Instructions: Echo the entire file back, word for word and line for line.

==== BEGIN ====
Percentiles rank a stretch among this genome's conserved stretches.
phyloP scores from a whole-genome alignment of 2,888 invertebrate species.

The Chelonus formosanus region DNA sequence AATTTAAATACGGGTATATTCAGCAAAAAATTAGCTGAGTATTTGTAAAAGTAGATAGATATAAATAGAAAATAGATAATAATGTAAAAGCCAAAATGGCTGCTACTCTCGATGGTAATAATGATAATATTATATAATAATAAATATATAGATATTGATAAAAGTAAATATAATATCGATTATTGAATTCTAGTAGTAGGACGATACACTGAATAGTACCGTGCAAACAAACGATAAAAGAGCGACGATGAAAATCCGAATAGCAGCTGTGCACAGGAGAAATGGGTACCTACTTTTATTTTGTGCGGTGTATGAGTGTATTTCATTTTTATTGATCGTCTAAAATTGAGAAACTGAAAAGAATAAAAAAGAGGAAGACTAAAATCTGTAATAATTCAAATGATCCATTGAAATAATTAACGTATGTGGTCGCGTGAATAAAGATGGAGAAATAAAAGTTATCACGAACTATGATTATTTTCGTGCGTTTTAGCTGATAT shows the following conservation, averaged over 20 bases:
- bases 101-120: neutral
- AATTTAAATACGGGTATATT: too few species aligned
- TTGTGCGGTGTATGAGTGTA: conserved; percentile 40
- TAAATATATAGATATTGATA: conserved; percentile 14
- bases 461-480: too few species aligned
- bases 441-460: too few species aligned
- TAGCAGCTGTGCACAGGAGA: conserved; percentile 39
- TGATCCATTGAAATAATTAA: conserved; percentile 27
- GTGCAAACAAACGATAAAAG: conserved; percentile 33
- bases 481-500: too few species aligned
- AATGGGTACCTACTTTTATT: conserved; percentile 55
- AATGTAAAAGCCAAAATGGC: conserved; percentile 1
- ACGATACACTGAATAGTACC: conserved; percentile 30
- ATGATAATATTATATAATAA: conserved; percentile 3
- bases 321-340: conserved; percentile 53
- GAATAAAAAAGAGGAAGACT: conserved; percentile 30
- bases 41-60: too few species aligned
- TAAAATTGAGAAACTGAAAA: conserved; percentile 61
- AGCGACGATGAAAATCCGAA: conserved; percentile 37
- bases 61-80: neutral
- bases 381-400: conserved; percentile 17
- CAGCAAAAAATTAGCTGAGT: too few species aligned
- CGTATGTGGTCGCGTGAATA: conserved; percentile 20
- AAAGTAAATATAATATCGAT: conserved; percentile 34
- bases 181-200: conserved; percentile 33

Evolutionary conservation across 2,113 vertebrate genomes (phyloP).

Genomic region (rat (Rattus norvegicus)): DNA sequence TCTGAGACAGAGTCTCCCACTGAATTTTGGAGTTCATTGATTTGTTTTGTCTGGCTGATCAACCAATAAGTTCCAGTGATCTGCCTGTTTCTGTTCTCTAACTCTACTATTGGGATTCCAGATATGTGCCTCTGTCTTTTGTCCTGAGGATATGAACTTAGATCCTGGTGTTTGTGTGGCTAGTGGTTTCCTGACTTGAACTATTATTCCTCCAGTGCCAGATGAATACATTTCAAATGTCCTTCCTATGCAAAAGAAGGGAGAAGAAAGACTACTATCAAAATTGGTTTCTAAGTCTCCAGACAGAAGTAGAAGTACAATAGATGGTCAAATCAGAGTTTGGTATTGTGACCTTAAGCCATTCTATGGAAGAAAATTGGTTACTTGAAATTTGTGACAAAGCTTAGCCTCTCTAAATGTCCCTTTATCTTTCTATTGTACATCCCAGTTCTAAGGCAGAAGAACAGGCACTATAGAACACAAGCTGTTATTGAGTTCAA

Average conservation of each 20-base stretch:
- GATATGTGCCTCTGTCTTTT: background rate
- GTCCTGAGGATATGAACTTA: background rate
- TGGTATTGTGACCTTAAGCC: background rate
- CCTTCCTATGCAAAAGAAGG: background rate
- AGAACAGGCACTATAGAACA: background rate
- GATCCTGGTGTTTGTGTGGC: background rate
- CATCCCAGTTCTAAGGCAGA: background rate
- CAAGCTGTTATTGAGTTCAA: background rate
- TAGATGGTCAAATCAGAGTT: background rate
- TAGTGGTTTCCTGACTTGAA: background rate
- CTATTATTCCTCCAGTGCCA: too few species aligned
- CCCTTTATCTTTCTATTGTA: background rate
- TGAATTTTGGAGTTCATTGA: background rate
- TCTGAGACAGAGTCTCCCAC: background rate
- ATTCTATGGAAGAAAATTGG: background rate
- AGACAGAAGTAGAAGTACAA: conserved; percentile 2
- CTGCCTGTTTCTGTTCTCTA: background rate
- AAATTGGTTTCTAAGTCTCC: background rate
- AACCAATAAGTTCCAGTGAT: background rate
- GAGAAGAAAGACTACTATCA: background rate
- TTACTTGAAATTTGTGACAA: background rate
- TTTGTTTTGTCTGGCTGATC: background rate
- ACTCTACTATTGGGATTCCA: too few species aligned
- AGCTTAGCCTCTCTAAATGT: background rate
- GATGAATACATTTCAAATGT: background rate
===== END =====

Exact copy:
Percentiles rank a stretch among this genome's conserved stretches.
phyloP scores from a whole-genome alignment of 2,888 invertebrate species.

The Chelonus formosanus region DNA sequence AATTTAAATACGGGTATATTCAGCAAAAAATTAGCTGAGTATTTGTAAAAGTAGATAGATATAAATAGAAAATAGATAATAATGTAAAAGCCAAAATGGCTGCTACTCTCGATGGTAATAATGATAATATTATATAATAATAAATATATAGATATTGATAAAAGTAAATATAATATCGATTATTGAATTCTAGTAGTAGGACGATACACTGAATAGTACCGTGCAAACAAACGATAAAAGAGCGACGATGAAAATCCGAATAGCAGCTGTGCACAGGAGAAATGGGTACCTACTTTTATTTTGTGCGGTGTATGAGTGTATTTCATTTTTATTGATCGTCTAAAATTGAGAAACTGAAAAGAATAAAAAAGAGGAAGACTAAAATCTGTAATAATTCAAATGATCCATTGAAATAATTAACGTATGTGGTCGCGTGAATAAAGATGGAGAAATAAAAGTTATCACGAACTATGATTATTTTCGTGCGTTTTAGCTGATAT shows the following conservation, averaged over 20 bases:
- bases 101-120: neutral
- AATTTAAATACGGGTATATT: too few species aligned
- TTGTGCGGTGTATGAGTGTA: conserved; percentile 40
- TAAATATATAGATATTGATA: conserved; percentile 14
- bases 461-480: too few species aligned
- bases 441-460: too few species aligned
- TAGCAGCTGTGCACAGGAGA: conserved; percentile 39
- TGATCCATTGAAATAATTAA: conserved; percentile 27
- GTGCAAACAAACGATAAAAG: conserved; percentile 33
- bases 481-500: too few species aligned
- AATGGGTACCTACTTTTATT: conserved; percentile 55
- AATGTAAAAGCCAAAATGGC: conserved; percentile 1
- ACGATACACTGAATAGTACC: conserved; percentile 30
- ATGATAATATTATATAATAA: conserved; percentile 3
- bases 321-340: conserved; percentile 53
- GAATAAAAAAGAGGAAGACT: conserved; percentile 30
- bases 41-60: too few species aligned
- TAAAATTGAGAAACTGAAAA: conserved; percentile 61
- AGCGACGATGAAAATCCGAA: conserved; percentile 37
- bases 61-80: neutral
- bases 381-400: conserved; percentile 17
- CAGCAAAAAATTAGCTGAGT: too few species aligned
- CGTATGTGGTCGCGTGAATA: conserved; percentile 20
- AAAGTAAATATAATATCGAT: conserved; percentile 34
- bases 181-200: conserved; percentile 33

Evolutionary conservation across 2,113 vertebrate genomes (phyloP).

Genomic region (rat (Rattus norvegicus)): DNA sequence TCTGAGACAGAGTCTCCCACTGAATTTTGGAGTTCATTGATTTGTTTTGTCTGGCTGATCAACCAATAAGTTCCAGTGATCTGCCTGTTTCTGTTCTCTAACTCTACTATTGGGATTCCAGATATGTGCCTCTGTCTTTTGTCCTGAGGATATGAACTTAGATCCTGGTGTTTGTGTGGCTAGTGGTTTCCTGACTTGAACTATTATTCCTCCAGTGCCAGATGAATACATTTCAAATGTCCTTCCTATGCAAAAGAAGGGAGAAGAAAGACTACTATCAAAATTGGTTTCTAAGTCTCCAGACAGAAGTAGAAGTACAATAGATGGTCAAATCAGAGTTTGGTATTGTGACCTTAAGCCATTCTATGGAAGAAAATTGGTTACTTGAAATTTGTGACAAAGCTTAGCCTCTCTAAATGTCCCTTTATCTTTCTATTGTACATCCCAGTTCTAAGGCAGAAGAACAGGCACTATAGAACACAAGCTGTTATTGAGTTCAA

Average conservation of each 20-base stretch:
- GATATGTGCCTCTGTCTTTT: background rate
- GTCCTGAGGATATGAACTTA: background rate
- TGGTATTGTGACCTTAAGCC: background rate
- CCTTCCTATGCAAAAGAAGG: background rate
- AGAACAGGCACTATAGAACA: background rate
- GATCCTGGTGTTTGTGTGGC: background rate
- CATCCCAGTTCTAAGGCAGA: background rate
- CAAGCTGTTATTGAGTTCAA: background rate
- TAGATGGTCAAATCAGAGTT: background rate
- TAGTGGTTTCCTGACTTGAA: background rate
- CTATTATTCCTCCAGTGCCA: too few species aligned
- CCCTTTATCTTTCTATTGTA: background rate
- TGAATTTTGGAGTTCATTGA: background rate
- TCTGAGACAGAGTCTCCCAC: background rate
- ATTCTATGGAAGAAAATTGG: background rate
- AGACAGAAGTAGAAGTACAA: conserved; percentile 2
- CTGCCTGTTTCTGTTCTCTA: background rate
- AAATTGGTTTCTAAGTCTCC: background rate
- AACCAATAAGTTCCAGTGAT: background rate
- GAGAAGAAAGACTACTATCA: background rate
- TTACTTGAAATTTGTGACAA: background rate
- TTTGTTTTGTCTGGCTGATC: background rate
- ACTCTACTATTGGGATTCCA: too few species aligned
- AGCTTAGCCTCTCTAAATGT: background rate
- GATGAATACATTTCAAATGT: background rate